The Fred Friction solo album, Jesus Drank Wine, is an official, commercial reality now, by the evidence of a stack of them on the counter at Euclid Records, hyped on a handscrawled note by Darren Snow as the sort of album that might have resulted had Paul Westerberg attemped to keep up with Bob Stinson's drinking rather than ostracize him from The Replacements.
It's a great thing, this record. It has the full-throated, frontal-assault hilarity and self-lacerating sarcasm suggested by Darren's comparison, but like the best Replacements records (or the best records of any kind) it also has moments of bottomless pathos, hurt, and wonder that just kind of make you go, "Holy shit, I wish I had come up with that."
I have been listening to a bootleg of the record sent to me by Fred for some weeks now. In his handwritten note, on Fred Friction stationery (now curated into the manuscript collection of The Skuntry Museum), he acknowledges that his handlers, such that they are, would likely make him chop up the 12 songs into 12 tracks on the final CD release, but his bootleg version represented the record as he experienced it, as one thing - one song, one story, one life, one man.
This means, among other things, that my version is sort of a pain in the ass for hearing songs over again, which is helpful in getting lyrics exact, and my one attempt to quote from the record (on a FaceBook comment) was tartly corrected by the artist himself, so I'll wait for any extensive direct quoting when I have the commercial release with its 12 fragmented tracks in hand. This note is mostly to say, "Holy shit, I wish I would have come up with that."
And to confess that, in a sense, I tried, and, in another sense, I had my chance and blew it.
I tried. I was one of what must have been countless people over the years who encouraged Fred to make a record of his own. Especially when I was living in New York and would come home, I would be a little disturbed by how Fred was becoming something of a local rock star, running the hippest club in town and partying until dawn with the twang glitterati of the world. Which was well and fine for a minor talent, but not for a major talent, who should be writing songs and making records. And I never thought the records Fred made with The Highway Matrons quite did his songs justice.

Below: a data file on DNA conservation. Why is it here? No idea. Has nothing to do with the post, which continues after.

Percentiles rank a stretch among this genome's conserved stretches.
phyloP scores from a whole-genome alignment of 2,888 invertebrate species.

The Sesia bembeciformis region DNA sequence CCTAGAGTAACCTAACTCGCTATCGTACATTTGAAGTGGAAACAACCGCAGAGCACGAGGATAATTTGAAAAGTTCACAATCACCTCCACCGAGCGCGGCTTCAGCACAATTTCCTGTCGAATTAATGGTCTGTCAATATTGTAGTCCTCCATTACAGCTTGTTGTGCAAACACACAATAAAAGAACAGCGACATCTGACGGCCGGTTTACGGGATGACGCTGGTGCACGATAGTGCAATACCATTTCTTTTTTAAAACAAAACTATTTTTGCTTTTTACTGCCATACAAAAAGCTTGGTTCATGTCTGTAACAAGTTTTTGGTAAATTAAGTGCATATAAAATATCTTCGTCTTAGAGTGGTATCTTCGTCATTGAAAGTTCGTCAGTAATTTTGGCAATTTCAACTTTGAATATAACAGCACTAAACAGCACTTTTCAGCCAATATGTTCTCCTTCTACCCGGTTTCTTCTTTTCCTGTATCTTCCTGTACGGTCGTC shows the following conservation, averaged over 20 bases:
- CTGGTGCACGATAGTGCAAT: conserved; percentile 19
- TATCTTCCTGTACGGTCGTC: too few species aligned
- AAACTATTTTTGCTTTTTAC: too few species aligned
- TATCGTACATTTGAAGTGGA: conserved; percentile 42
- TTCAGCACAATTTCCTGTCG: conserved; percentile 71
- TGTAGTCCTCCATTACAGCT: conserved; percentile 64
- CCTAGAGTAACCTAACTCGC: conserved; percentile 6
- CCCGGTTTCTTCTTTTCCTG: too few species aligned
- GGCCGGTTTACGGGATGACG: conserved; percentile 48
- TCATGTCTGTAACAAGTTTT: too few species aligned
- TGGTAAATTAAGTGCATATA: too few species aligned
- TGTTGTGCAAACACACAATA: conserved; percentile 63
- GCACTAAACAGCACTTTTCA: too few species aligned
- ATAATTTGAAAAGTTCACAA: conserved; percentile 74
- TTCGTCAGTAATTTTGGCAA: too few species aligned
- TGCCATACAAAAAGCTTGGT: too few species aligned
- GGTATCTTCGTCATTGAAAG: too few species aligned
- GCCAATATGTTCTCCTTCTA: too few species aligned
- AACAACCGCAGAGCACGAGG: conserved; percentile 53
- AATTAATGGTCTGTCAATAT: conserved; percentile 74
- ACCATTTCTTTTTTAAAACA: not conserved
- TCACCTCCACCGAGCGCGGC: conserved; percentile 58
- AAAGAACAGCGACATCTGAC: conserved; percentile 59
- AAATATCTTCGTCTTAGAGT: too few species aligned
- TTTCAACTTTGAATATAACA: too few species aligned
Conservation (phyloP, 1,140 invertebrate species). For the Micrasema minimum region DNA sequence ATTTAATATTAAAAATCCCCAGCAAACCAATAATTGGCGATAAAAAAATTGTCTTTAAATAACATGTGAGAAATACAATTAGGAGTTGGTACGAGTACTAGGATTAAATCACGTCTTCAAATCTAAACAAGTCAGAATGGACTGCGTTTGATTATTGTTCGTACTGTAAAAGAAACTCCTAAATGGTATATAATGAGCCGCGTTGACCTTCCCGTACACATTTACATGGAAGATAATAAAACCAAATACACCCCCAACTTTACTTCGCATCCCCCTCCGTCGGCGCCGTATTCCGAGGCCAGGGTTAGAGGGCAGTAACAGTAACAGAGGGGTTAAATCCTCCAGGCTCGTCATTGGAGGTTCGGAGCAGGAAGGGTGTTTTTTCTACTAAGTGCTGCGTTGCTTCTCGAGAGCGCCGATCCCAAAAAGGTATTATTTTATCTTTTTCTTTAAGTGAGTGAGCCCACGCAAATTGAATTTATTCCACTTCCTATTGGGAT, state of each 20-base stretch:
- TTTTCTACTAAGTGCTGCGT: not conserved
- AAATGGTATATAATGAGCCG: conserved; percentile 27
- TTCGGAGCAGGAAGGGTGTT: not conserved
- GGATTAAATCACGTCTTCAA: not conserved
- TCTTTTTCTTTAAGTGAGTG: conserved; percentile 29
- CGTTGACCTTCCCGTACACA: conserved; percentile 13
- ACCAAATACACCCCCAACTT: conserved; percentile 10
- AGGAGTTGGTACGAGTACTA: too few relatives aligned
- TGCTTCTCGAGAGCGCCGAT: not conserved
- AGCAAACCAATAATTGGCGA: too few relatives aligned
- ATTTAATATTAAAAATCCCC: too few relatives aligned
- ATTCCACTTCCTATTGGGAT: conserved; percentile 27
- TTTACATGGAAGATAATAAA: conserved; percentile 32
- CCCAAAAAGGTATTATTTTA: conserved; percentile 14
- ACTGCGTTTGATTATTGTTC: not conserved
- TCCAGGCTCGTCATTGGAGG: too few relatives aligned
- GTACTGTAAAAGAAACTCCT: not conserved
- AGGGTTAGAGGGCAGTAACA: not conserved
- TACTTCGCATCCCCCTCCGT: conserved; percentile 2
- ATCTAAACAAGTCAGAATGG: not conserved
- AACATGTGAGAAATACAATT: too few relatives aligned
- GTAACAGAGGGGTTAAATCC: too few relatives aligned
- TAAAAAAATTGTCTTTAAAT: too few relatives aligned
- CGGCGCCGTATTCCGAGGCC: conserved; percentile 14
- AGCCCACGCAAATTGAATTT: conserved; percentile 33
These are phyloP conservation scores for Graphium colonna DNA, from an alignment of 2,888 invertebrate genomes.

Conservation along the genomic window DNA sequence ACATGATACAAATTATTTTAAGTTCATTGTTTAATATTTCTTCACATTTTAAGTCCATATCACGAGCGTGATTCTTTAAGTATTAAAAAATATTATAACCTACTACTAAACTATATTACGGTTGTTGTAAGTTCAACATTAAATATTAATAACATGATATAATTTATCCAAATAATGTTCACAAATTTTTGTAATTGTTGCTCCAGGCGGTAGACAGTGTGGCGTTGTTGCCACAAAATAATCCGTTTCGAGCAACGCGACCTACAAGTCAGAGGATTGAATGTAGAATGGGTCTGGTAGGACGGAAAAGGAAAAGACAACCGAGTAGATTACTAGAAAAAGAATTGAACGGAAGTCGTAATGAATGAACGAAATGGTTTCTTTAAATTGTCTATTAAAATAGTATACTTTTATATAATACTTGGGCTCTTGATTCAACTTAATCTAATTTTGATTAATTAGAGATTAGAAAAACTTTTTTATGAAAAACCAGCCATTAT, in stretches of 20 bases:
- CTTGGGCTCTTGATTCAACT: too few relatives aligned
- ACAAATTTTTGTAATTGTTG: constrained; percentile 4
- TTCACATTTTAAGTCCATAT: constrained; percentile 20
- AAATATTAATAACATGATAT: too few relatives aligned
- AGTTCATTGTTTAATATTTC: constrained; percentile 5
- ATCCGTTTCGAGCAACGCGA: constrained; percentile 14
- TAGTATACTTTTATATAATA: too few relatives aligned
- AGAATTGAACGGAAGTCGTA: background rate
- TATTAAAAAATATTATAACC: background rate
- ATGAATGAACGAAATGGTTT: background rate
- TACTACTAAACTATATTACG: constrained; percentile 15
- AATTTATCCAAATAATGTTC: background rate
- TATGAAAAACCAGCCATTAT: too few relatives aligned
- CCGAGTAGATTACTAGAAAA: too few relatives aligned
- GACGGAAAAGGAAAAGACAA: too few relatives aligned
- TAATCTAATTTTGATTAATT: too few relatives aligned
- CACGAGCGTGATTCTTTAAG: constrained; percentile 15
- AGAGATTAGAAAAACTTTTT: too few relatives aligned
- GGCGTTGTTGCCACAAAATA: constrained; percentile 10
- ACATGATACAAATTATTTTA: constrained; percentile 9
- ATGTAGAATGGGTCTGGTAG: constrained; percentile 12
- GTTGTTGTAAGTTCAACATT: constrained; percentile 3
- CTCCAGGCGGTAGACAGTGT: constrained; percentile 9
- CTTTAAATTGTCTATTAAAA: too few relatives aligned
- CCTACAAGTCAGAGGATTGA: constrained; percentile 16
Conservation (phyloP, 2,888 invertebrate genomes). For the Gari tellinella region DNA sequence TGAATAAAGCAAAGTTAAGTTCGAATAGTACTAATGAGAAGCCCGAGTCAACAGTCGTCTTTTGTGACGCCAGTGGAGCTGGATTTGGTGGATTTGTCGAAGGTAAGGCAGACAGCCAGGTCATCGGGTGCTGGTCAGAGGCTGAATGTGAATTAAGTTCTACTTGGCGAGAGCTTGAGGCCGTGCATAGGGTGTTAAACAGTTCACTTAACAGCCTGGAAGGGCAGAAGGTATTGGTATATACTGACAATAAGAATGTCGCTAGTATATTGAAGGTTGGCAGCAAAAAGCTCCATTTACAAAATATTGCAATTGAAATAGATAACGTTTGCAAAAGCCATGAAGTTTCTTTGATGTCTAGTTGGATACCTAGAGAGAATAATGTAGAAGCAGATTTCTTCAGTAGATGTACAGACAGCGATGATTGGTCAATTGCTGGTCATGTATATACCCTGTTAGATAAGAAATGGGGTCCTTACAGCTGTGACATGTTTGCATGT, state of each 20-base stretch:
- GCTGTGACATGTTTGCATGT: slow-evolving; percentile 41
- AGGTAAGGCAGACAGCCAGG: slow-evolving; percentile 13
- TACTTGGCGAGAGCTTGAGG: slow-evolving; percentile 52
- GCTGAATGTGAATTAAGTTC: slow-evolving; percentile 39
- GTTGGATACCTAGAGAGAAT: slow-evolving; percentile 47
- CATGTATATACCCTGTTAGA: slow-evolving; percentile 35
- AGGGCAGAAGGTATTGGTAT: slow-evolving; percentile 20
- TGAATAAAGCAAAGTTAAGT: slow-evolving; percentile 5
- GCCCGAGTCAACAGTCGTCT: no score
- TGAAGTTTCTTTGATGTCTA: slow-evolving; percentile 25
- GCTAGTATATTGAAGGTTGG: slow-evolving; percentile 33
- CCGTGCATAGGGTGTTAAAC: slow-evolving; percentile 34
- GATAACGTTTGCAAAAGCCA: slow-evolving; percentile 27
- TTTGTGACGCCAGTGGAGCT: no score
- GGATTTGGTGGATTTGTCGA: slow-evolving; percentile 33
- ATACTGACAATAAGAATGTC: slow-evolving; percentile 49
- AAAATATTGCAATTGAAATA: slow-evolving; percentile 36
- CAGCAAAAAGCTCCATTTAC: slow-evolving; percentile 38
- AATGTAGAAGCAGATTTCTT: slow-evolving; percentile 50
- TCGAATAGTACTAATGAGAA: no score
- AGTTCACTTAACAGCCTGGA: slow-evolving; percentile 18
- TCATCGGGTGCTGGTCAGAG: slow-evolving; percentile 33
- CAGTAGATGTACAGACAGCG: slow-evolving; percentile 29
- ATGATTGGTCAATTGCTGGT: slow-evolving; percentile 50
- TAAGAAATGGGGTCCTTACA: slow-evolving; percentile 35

So I would buttonhole Roy Kasten (again), and say, "We've got to make a record for Fred" (again), and Roy would say, "Let's do it" (again) and I would call Fred and Fred would have a reason for why now was not the time (once again).
Fred is, to understate the case, not a petty man, so I know he wasn't punishing me or withholding the pleasure I sought in midwiving his record. It just wasn't the time. But, still, it's true and I know it: I had my chance and I blew it.
It was 1988. I had thrown together a graduate student rock band for a pro-choice benefit concert that ended up getting press in the Post-Dispatch, thanks to Rene Spencer and Steve Pick, on the strength of one wacky gig. So we decided to keep it going, one more gig at a time, that lasted 10 years (and in a sense continues until today).
That band, Enormous Richard, often rehearsed acoustic on the street, on Delmar Boulevard, which was still pretty shady in the late '80s. One of those days on the street this raggedy man came running down the Delmar Loop, playing spoons against his skeletal, tattered-bluejean-clad leg, with a massive folder of song scraps folded under his arm.
That was Fred. Those were Fred's songs. They were ours to finish with him and record, if we wanted them, he said. But we were a young band of energetic songwriters, we weren't looking for another writer in the band, and at least one of us was on holiday from the middle class, slumming for fun, and Fred struck him as a little too street, a little too slumming not for fun.
So we declined the offer from Fred. He joined us onstage for spoons, many times - even at the Cabaret Metro in Chicago the night Operation Desert Storm broke out over Baghdad - but we turned away his songs.
In late-night guitar circles in Roy Kasten's apartment, I would start to understand just what we had turned away. These are some of the best songs I have ever heard anywhere. It was sort of like the baby Jesus offered no room at the inn, and turned away to wander. But the baby made its way and it got born on its own, in a South City manger, I suppose. And it is here now to bring good news to the world, to illuminate us and give us hope, and despair, with its little baby dreams.
Drawing of Fred by the late Hunter Brumfield III, from The Skuntry Museum, gift of the artist.